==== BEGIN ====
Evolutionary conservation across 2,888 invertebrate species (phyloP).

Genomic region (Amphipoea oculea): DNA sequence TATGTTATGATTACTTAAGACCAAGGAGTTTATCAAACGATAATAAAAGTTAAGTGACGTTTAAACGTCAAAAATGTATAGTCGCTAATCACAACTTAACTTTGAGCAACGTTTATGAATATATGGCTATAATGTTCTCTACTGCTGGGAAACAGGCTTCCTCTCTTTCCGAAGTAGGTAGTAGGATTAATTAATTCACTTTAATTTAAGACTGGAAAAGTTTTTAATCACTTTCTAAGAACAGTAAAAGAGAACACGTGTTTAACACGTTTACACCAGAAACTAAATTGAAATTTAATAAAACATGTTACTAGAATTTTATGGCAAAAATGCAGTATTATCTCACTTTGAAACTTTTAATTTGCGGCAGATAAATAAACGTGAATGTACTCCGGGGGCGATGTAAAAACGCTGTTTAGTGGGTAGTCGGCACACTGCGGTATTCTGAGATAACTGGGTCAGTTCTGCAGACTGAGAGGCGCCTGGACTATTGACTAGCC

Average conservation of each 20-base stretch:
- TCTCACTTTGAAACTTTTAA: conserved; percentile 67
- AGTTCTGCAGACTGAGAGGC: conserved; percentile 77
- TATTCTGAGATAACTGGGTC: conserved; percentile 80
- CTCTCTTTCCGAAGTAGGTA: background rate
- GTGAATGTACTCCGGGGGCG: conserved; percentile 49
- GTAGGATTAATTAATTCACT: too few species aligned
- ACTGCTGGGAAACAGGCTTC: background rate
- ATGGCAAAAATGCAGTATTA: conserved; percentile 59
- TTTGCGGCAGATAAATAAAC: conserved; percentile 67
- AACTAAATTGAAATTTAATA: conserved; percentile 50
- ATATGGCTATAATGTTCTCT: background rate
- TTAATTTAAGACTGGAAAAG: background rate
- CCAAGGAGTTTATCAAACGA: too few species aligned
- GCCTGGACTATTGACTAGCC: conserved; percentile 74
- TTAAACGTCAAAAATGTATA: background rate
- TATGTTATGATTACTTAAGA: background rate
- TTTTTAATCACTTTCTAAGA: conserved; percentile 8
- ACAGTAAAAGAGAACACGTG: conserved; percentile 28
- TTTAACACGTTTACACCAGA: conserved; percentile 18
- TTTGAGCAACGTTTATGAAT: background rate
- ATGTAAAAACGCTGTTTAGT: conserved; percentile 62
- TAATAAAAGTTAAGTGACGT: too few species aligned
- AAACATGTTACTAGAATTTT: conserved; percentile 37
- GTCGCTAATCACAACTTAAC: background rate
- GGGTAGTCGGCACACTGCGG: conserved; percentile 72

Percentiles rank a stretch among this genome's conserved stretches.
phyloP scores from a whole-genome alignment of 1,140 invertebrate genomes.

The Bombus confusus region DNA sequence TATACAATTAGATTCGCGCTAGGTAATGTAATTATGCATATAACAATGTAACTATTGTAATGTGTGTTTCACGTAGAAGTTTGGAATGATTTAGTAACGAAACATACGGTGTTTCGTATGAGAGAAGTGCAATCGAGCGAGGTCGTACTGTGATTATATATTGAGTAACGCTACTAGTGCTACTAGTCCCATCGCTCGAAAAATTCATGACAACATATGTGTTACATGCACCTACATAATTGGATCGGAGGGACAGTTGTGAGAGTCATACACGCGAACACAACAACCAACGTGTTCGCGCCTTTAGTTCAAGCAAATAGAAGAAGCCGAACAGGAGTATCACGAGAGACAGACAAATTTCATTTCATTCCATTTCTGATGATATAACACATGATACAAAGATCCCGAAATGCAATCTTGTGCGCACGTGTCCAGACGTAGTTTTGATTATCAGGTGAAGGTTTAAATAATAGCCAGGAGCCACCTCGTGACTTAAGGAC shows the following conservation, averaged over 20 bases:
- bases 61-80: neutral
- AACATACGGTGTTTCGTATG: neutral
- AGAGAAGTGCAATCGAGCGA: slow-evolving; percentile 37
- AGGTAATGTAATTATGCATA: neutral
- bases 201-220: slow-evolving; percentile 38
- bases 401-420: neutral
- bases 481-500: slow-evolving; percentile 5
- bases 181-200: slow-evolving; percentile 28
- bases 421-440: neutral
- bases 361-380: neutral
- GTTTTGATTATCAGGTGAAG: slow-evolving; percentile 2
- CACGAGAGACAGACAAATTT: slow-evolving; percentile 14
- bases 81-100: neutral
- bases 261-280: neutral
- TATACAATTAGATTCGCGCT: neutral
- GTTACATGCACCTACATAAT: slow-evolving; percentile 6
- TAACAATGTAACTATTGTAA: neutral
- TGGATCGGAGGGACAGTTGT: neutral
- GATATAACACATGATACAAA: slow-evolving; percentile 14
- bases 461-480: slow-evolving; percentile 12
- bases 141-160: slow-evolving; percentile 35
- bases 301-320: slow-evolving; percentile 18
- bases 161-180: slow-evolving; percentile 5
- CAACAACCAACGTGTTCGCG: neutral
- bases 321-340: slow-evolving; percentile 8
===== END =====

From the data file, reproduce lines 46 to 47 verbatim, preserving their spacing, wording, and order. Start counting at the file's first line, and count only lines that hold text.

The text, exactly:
- TATACAATTAGATTCGCGCT: neutral
- GTTACATGCACCTACATAAT: slow-evolving; percentile 6